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Music / Jane's Addiction

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Left to right: Navarro, Avery, Perkins, Farrell

Señores y señoras,
nosotros tenemos más influencia con sus hijos que tú tiene,
pero los queremos.
Creado y regado de Los Angeles,
Juana's Addicción!
— Spoken-word intro of "Stop!" Translation 

Jane's Addiction are an extremely influential Alternative Rock band, one of the first from that genre to gain a degree of commercial success and mainstream attention before Nirvana and grunge broke through, and the creators of the Lollapalooza festival in the early 1990s.

The band was formed in 1985 by vocalist Perry Farrell, guitarist Dave Navarro, bassist Eric Avery and drummer Stephen Perkins. They named themselves after Farrell's roommate Jane Bainter, who was addicted to drugs. They spent some time building up a following by playing various clubs in Los Angeles, attracting record company attention. They signed with Warner (Bros.) Records, but released their first record, the live album Jane's Addiction on an independent label in 1987.

The band went into the studio some time afterwards to record their first album, with Dave Jerden behind the mixing boards. The recording process was difficult, with Farrell quarreling with everybody else over wanting more royalties, and the album's cover depicting two naked female statues on fire got them attention from Moral Guardians. Still, Nothing's Shocking was released in 1988 to critical acclaim and commercial success, showcasing the band's fusion of numerous genres into a specific style (Alternative Metal with Funk and Psychedelic Rock influences), energetic performances and Farrell's unorthodox vocals. Heavy touring followed, solidifying their "rising star" status.

After the conclusion of tours, Jane's Addiction returned to the studio with Dave Jerden as producer once again. By this point, relations between band members had deteriorated so much that they recorded all their parts separately. Ritual de lo Habitual was released in 1990 to even more critical acclaim and commercial success, showing a progress from Shocking: more Epic Rocking was included and more experimentation with genres showed up besides the ever-present psych-funk-metal. The band even scored a hit single thanks to the catchy song about kleptomania "Been Caught Stealing".

The ensuing tour was marred by intra-band conflict (including one on-stage fight between Farrell and Navarro during a show), and after it concluded the band broke up in 1991. Farrell took the time to start the alternative rock festival Lollapalooza in the same year, and JA played at the first festival shortly before breaking up.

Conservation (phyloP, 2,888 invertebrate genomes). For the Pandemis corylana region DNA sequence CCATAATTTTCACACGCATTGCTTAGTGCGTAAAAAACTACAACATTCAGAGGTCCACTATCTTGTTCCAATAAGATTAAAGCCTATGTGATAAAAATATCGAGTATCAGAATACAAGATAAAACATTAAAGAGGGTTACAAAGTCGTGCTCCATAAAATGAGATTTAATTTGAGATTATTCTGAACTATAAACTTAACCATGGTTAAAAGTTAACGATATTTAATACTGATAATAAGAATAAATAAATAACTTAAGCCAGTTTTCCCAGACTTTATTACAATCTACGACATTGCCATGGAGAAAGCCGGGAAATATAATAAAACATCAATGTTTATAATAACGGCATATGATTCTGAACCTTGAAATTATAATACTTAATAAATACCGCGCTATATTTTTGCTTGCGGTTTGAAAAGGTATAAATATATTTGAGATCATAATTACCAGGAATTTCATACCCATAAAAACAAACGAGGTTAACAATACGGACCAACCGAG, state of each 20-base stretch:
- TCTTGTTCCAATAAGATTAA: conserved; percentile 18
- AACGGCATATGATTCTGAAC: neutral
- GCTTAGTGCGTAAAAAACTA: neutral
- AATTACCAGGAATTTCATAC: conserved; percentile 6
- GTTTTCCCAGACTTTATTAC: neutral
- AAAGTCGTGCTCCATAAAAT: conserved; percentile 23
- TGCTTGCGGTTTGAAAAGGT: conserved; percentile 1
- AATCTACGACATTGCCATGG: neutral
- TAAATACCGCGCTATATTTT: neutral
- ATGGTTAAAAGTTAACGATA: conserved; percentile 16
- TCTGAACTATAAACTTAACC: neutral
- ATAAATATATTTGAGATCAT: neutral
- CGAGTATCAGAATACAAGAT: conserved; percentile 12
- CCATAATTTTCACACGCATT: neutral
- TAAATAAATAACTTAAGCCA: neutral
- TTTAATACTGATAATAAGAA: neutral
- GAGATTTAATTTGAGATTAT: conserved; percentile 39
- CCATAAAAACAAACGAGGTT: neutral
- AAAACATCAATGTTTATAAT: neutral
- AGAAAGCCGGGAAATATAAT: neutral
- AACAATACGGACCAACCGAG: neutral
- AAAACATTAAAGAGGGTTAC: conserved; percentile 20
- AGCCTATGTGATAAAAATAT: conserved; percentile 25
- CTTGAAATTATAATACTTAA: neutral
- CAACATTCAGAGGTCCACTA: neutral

The band members went on to various side projects - Farrell and Perkins to Porno for Pyros, Navarro joined the Red Hot Chili Peppers for their derided album One Hot Minute, and Avery formed Banyan - and periodic reunions, one of which resulted in an album of all-new material, Strays. However, none of these reunions included Eric Avery and were generally short-lived. The band finally reunited for good with Avery in 2008, embarking on a tour with Nine Inch Nails. Then Avery left and was replaced on tour with Duff McKagan, of Guns 'N Roses and Velvet Revolver fame. Then McKagan left before they could enter the studio. Dave Sitek of TV On The Radio plays bass on their upcoming album.


Tropes which apply to Jane's Addiction:

  • Album Title Drop: "Ted, Just Admit It..." for Nothing's Shocking.
  • Alternate Album Cover: The original release of Ritual de lo Habitual depicts a painting by frontman Perry Farrell depicting three nude figures — one male and two female — embracing in front of a makeshift shrine. Because some retailers refused to stock items depicting nudity, the band put together a second cover for them consisting solely of the band name, the album title, and the first amendment of the United States constitution against a white backdrop. Likewise, the back cover was changed from a red curtain (referencing the one draped around the nudes on the explicit version of the front cover) to the following blurb:
    Hitler's syphilis-ridden dreams almost came true. How could it happen? By taking control of the media. An entire country was led by a lunatic... We must protect our First Amendment, before sick dreams become law. Nobody made fun of Hitler??!
  • Alternative Metal: One of the key early bands of the genre.
  • The Anti-Nihilist/For Happiness: "Ain't No Right" arguably qualifies as this. With the repeated line "Ain't no wrong, now, ain't no right", one might expect a Straw Nihilist view, but another possible interpretation of the song is that the only useful basis of ethics is centred around doing what makes people happy. (One of the things that makes the singer happy could possibly be masochism, but that's another story... though another possible interpretation is that the song is simply saying that pain is temporary.)
  • Careful with That Axe
  • Cluster F-Bomb/Precision F-Strike: Farrell alternates between the two in their songs. "Ain't No Right" is a rather pertinent example.